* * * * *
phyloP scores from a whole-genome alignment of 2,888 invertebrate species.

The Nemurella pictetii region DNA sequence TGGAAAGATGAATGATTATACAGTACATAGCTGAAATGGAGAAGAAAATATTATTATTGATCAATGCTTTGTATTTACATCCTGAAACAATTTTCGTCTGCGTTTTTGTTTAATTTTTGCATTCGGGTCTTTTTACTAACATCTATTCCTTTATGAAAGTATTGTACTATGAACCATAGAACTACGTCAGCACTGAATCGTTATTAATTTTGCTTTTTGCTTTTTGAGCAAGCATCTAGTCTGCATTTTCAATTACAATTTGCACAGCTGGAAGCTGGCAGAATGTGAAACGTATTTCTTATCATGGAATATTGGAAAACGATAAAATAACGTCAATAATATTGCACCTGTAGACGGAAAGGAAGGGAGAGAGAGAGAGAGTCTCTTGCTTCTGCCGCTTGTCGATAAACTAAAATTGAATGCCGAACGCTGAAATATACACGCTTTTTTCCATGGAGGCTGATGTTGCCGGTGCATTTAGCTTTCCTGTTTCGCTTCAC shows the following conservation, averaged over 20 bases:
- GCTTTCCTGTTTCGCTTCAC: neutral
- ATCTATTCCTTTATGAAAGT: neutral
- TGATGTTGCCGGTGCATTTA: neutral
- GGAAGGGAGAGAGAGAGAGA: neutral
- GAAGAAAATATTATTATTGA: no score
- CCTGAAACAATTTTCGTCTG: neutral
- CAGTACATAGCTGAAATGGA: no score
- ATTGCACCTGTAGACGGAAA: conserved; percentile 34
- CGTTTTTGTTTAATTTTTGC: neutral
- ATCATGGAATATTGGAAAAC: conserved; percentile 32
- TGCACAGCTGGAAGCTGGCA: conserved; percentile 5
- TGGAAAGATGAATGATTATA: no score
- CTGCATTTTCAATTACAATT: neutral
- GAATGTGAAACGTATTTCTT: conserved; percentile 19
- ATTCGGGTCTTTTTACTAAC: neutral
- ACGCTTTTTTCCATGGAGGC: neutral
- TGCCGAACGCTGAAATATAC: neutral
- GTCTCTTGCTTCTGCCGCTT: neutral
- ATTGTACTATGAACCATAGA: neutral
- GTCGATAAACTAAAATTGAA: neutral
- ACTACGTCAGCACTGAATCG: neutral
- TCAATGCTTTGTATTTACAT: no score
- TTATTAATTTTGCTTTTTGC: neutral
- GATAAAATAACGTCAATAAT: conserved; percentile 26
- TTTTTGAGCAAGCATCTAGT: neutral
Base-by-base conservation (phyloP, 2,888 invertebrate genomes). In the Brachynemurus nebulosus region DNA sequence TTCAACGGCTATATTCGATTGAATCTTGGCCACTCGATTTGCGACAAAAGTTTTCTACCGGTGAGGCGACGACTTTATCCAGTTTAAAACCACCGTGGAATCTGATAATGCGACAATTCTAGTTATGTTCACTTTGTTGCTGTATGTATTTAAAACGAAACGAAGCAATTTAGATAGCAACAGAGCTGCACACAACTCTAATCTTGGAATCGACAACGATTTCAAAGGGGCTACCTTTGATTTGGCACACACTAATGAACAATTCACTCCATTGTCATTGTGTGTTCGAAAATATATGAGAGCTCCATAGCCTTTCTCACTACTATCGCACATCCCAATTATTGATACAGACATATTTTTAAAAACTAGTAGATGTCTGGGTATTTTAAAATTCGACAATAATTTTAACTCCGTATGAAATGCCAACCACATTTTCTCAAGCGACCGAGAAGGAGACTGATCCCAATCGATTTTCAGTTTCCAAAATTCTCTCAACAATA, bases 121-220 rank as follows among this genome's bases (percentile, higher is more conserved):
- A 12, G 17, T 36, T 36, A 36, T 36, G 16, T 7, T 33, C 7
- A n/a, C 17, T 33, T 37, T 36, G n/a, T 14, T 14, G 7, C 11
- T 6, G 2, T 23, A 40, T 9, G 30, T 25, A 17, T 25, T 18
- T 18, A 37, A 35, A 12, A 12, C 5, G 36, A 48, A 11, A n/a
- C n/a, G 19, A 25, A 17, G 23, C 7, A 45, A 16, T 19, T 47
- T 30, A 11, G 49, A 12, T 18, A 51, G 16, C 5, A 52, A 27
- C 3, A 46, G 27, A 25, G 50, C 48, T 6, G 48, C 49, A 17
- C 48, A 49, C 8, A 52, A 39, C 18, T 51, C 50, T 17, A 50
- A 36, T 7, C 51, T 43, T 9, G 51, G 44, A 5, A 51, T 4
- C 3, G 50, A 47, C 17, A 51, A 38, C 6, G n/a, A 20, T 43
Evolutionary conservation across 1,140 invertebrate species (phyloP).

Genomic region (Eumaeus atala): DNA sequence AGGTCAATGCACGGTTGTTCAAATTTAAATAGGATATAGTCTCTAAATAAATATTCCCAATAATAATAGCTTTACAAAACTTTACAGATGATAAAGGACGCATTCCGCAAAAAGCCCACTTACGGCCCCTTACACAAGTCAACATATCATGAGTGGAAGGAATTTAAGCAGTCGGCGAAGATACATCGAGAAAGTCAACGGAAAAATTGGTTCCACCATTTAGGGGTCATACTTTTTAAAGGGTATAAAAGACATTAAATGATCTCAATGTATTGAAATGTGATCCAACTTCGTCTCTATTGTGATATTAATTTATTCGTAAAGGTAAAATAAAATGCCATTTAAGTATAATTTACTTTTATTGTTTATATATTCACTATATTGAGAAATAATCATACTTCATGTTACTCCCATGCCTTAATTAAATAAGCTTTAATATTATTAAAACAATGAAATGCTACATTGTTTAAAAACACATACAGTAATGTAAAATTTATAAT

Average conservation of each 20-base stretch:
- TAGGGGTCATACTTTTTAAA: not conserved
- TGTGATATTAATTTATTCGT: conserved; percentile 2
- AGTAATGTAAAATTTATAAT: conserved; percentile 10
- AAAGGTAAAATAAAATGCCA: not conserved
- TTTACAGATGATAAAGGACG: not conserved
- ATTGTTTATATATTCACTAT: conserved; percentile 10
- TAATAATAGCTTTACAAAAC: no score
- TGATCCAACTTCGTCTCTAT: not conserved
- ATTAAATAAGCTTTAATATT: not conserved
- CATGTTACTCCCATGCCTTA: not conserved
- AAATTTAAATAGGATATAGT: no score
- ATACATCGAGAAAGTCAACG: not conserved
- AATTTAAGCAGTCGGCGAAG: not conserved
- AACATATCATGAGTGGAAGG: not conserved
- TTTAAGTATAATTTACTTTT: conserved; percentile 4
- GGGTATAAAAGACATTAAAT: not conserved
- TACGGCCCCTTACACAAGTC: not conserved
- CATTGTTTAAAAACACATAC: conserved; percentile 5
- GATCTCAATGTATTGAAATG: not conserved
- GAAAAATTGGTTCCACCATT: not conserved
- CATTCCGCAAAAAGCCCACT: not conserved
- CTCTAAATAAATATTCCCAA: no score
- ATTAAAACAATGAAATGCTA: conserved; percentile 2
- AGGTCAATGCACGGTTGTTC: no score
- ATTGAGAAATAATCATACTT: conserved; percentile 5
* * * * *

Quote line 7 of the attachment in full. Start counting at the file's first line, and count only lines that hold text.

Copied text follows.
- GAAGAAAATATTATTATTGA: no score